In the coal-mining industry such a monopoly would have even greater possibilities for good than in most other industries. Present overdevelopment in coal lands has resulted in wasteful dispersion of railroad equipment, increasing the cost of transportation of fuel, and, in times of emergency, cutting down the potential haulage of the roads. Were the coal lands of the country in the hands of a comparatively few well-financed corporations, new lands would be held in reserve while old ones were being developed along modern scientific lines. Without the struggle that now is frequently necessary in the attempt to meet necessary overhead expenses, it would be possible to install permanent equipment needed for economic mining; the operator would know that he could depreciate that equipment on a producing-time, rather than on a largely idle-time, basis, and would not feel the necessity to recover his investment in a year or two.
Such control would also tend to minimize the waste in man-power that accompanies present methods. Introduction of modern machinery would be one factor; but the elimination of hundreds of mines from operation would in itself release thousands of men from the industry for other employment, and at the same time tend to increase the annual working time of those who remained. Conservation would be accomplished also in the selling end of the industry, since duplication of merchandizing forces would be unnecessary.
It is true that, as in other industries, such concentration in a small circle of control of the vast coal resources of the country would carry with it possibili
doubted whether these would be as great, from the public's standpoint, as would the waste and inadequacy of government control. The public has not forgotten that heatless days and lightless nights were never known outside of federal control of coal, and that they happened then even after warinconveniences were past. It may have forgotten that it was government interference that gave the union miners a wage-rate which is largely responsible for the present high price of fuel; and that it was government operation of the railroads which brought about freightrates on coal that are the other real factor in present coal prices. It finds it possible under monopolistic conditions in the petroleum field to buy gasoline at a satisfactory price and with satisfactory service. It has voiced its sentiments in favor of private control of private business, and it stands ready, we believe, to back that expression, if need be, by revoking its presidential choice of 1920 if the present administration fails to deliver on its pledge.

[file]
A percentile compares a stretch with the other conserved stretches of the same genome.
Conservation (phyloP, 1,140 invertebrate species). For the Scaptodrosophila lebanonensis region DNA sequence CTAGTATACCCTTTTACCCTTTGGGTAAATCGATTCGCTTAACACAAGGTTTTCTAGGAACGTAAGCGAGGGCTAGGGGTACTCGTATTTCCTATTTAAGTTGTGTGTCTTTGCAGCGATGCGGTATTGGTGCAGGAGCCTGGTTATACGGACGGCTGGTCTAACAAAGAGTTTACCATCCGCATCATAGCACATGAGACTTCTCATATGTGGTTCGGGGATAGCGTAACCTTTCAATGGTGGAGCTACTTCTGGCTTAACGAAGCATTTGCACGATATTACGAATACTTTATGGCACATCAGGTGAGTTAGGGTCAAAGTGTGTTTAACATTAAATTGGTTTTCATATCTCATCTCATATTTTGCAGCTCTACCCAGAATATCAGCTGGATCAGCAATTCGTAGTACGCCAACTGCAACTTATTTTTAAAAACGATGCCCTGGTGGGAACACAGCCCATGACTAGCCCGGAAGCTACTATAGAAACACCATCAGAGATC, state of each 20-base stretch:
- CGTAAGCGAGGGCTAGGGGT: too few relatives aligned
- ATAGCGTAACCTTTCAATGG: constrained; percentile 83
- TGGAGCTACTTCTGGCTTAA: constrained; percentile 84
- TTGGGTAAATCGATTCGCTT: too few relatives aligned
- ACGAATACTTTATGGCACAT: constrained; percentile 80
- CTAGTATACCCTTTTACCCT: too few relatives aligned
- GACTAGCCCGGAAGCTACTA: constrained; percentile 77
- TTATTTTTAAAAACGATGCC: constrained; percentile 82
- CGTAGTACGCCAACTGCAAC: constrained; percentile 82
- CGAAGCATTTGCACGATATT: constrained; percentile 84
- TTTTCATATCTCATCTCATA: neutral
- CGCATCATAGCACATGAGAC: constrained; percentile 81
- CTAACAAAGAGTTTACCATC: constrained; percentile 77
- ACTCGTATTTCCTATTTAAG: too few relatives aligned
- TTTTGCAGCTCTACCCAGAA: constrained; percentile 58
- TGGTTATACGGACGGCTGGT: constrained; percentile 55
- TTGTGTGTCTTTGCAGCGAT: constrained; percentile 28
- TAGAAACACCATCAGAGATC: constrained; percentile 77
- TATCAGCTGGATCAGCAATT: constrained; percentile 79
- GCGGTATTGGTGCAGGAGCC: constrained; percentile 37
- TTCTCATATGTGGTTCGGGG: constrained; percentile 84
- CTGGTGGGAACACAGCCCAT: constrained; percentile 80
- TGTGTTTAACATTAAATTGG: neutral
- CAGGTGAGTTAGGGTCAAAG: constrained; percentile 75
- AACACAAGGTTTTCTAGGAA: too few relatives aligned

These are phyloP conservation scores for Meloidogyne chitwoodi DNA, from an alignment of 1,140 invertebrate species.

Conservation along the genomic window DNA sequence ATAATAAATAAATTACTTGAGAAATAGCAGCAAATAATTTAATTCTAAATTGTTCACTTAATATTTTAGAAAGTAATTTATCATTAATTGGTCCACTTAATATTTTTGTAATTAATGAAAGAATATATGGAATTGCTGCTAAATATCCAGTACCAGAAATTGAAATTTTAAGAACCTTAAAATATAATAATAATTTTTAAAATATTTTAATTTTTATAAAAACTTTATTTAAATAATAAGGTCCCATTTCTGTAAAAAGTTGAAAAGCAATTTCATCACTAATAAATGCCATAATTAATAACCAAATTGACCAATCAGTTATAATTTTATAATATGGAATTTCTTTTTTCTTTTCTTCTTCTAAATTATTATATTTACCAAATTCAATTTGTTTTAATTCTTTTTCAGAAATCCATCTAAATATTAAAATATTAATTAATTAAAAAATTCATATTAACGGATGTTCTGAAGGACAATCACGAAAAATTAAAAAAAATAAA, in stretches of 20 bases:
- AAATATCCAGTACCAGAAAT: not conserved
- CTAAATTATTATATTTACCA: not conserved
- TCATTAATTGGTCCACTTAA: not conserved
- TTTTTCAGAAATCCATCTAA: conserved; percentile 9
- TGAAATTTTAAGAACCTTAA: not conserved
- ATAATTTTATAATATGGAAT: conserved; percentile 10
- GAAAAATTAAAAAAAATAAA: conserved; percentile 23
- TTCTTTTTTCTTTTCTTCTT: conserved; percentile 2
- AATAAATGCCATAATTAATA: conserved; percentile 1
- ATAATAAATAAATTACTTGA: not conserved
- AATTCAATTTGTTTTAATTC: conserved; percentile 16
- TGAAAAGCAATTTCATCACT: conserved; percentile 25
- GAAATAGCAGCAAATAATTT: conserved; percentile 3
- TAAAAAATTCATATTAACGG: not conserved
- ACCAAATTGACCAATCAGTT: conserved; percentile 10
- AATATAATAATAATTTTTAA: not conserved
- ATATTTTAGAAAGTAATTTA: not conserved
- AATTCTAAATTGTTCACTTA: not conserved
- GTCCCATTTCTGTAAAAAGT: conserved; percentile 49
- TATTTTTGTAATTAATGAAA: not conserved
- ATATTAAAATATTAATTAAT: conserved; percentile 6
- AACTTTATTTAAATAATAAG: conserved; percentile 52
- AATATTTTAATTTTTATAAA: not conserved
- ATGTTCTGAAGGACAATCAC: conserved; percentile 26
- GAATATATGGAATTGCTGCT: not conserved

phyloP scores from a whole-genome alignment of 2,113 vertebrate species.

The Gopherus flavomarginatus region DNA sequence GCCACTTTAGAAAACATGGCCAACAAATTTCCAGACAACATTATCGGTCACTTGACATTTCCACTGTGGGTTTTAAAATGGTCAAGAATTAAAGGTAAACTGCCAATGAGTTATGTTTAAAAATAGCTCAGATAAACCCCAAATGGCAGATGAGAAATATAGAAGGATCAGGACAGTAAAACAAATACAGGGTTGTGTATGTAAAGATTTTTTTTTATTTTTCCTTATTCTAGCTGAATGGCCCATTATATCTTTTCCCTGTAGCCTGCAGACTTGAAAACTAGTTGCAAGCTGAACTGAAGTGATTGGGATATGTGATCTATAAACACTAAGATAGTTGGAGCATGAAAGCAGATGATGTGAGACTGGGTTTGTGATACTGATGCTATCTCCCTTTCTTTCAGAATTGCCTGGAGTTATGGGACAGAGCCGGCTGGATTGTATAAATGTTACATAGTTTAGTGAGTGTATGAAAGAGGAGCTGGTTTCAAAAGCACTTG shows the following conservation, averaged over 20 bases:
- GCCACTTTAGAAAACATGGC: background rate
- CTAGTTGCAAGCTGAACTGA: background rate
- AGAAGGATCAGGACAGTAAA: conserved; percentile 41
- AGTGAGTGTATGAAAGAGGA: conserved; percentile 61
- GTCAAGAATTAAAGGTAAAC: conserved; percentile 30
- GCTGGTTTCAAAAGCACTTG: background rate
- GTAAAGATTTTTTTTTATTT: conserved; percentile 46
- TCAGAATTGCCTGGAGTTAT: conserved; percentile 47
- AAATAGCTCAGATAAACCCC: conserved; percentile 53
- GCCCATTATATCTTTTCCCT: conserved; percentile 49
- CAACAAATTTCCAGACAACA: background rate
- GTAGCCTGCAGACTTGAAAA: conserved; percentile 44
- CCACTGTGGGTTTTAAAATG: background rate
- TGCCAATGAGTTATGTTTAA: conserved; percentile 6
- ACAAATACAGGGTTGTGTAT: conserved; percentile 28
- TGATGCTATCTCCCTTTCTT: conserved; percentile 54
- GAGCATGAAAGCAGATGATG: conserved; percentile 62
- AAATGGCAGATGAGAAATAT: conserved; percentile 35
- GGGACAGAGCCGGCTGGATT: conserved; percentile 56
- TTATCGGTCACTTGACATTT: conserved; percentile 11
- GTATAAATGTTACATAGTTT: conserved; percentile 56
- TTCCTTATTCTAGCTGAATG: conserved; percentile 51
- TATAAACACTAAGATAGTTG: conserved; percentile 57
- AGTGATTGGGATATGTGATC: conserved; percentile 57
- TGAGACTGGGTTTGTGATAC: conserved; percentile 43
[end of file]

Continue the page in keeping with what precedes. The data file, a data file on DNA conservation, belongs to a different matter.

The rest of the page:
The Government has been far more successful in coping with the evils of private monopolistic tendencies than it has been in attempts at direct control of an industry. In those fields where a few well-financed firms have gained control of the output, as in Franklin County, Illinois, for instance, — a stability of policy tending toward efficiency is to be noted, as well as a stability of price in what may be called runaway markets. Is it not reasonable to suggest that an expansion of this control, rather than that of Government, may in the end prove the solution of the problem, and result in a real conservation of coal?
THE CONTRIBUTORS' CLUB
MY WIFE'S ADDRESS-BOOK
I WONDER Whether other women's address-books are like Cynthia's. Hers defies definition: it cannot be indexed or codified, but must be interpreted by its amazing creator. To give an idea of the system by which it has been compiled I must quote a specific instance.
The other day a lady who was calling on my wife inquired whether she could recommend a good laundress.
'Oh, certainly!' cried the practical Cynthia, 'I always keep the names and addresses of everyone who can possibly be useful to anyone. Algernon,' she called out to me as I was trying to read the paper in the next room, 'just look in my book of Social and Domestic Emergencies and tell me Nora Mahoney's address. It is something River Street.'